Previous Challenge Entry (Level 4 – Masters)
Topic: Good and Bad (05/07/09)
- TITLE: Marvin
By Rick Higginson
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This earned Marvin a Good Driver discount from his insurance company, because – unlike most people – he didn’t think of speed limits and stop signs as suggestions. Whether there was a police officer in sight or not, he would not stray even one mile an hour over the limit, and always came to a complete stop.
Marvin was also a valued employee of his company, for he never bent the company rules, was never late, and the only time in anyone’s memory that he left early was the day the power went out and his boss sent everyone home.
It would seem, then, that as a Christian, Marvin would succeed at all he did, for he did not question the Word of God, nor rationalize his way out of anything that God had said. Sadly, this was not the case.
He had done all right, up until the day he read the passage in Mark 10:18, where the rich young ruler comes and calls Jesus good, and Jesus tells him that there is none good but God. To Marvin, this passage was an astounding revelation, as earthshaking to him as the study of Galatians was to Martin Luther. His eyes were opened, and his perspective changed. You see, Marvin was a literalist, and if the Bible said that there was none good but God, then nothing in the world could truly measure up as “good.”
This caused great consternation in what had previously been a good marriage, for suddenly, nothing Marvin’s wife did could truly be appraised as “good,” since compared to the goodness of God, it could only fall so short as to be bad. Marvin, being a literalist, would say so. His favorite meatloaf, prepared lovingly by his darling Myrtle, was no longer a good dinner, but just another bad meal. Her new hairstyle wasn’t very good, because, well, God would have done so much better with the clippers and curlers. Needless to say, it was more than she could bear when he applied a similar logic to a romantic getaway for their anniversary. Hearing that the restaurant and hotel weren’t good was bad enough, but having her looks and performance as a lover evaluated as bad was the final straw.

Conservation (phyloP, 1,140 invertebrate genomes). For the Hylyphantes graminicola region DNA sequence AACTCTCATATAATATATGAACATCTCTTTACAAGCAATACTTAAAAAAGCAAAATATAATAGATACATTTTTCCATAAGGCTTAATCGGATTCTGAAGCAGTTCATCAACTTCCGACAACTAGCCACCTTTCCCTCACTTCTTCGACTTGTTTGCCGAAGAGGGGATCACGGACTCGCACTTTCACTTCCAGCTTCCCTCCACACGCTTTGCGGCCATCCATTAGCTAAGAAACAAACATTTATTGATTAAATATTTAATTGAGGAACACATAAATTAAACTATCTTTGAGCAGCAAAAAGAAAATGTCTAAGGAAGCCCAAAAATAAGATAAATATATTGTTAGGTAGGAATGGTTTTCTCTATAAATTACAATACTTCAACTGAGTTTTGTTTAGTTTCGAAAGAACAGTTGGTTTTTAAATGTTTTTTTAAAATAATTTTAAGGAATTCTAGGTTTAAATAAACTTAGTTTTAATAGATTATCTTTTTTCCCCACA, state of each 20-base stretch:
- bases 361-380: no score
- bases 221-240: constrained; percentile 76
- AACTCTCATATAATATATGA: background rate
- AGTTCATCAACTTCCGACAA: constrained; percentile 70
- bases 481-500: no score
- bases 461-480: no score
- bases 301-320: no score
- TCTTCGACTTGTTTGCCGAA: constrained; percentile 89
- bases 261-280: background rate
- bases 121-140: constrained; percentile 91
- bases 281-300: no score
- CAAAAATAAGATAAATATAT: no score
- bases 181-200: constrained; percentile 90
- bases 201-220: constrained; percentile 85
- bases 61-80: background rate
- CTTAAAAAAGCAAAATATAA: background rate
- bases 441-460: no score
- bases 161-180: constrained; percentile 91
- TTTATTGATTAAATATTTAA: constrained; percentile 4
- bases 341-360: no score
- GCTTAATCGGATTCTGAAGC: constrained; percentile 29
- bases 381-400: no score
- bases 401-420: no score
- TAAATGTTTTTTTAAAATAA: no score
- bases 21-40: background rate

His church life fared similarly. The music was no longer good, the sermons were bad, and, as Marvin stoically pointed out, all the good works of the church membership were as filthy rags. It wasn’t long until the pastor bade him good-bye – or bad-bye, since it could only be good if the wish were from God – and he was invited to find another church. The whispered comment of “good riddance,” followed by the correction of “bad riddance,” chased him out the door.
Alas, poor Marvin moved into a bad house, in a bad neighborhood, got stuck in a bad job, and ended up catching a bad cold which degraded into a bad case of pneumonia. If only Marvin had taken the time to go back to Genesis, he might have avoided all that bad trouble. He could have read that God looked upon all that He had created, and declared that it was good, and shared in that literal summation of the world around him.
Incidentally, Marvin’s wake was well-attended by family and acquaintances who took his instructions literally. They didn’t mourn his passing, but celebrated his passing into the Presence of God, just as he had asked.
And a good time was had by all.
Well, except maybe for Marvin, who was having a rather bad time trying to explain his bad attitude to God…
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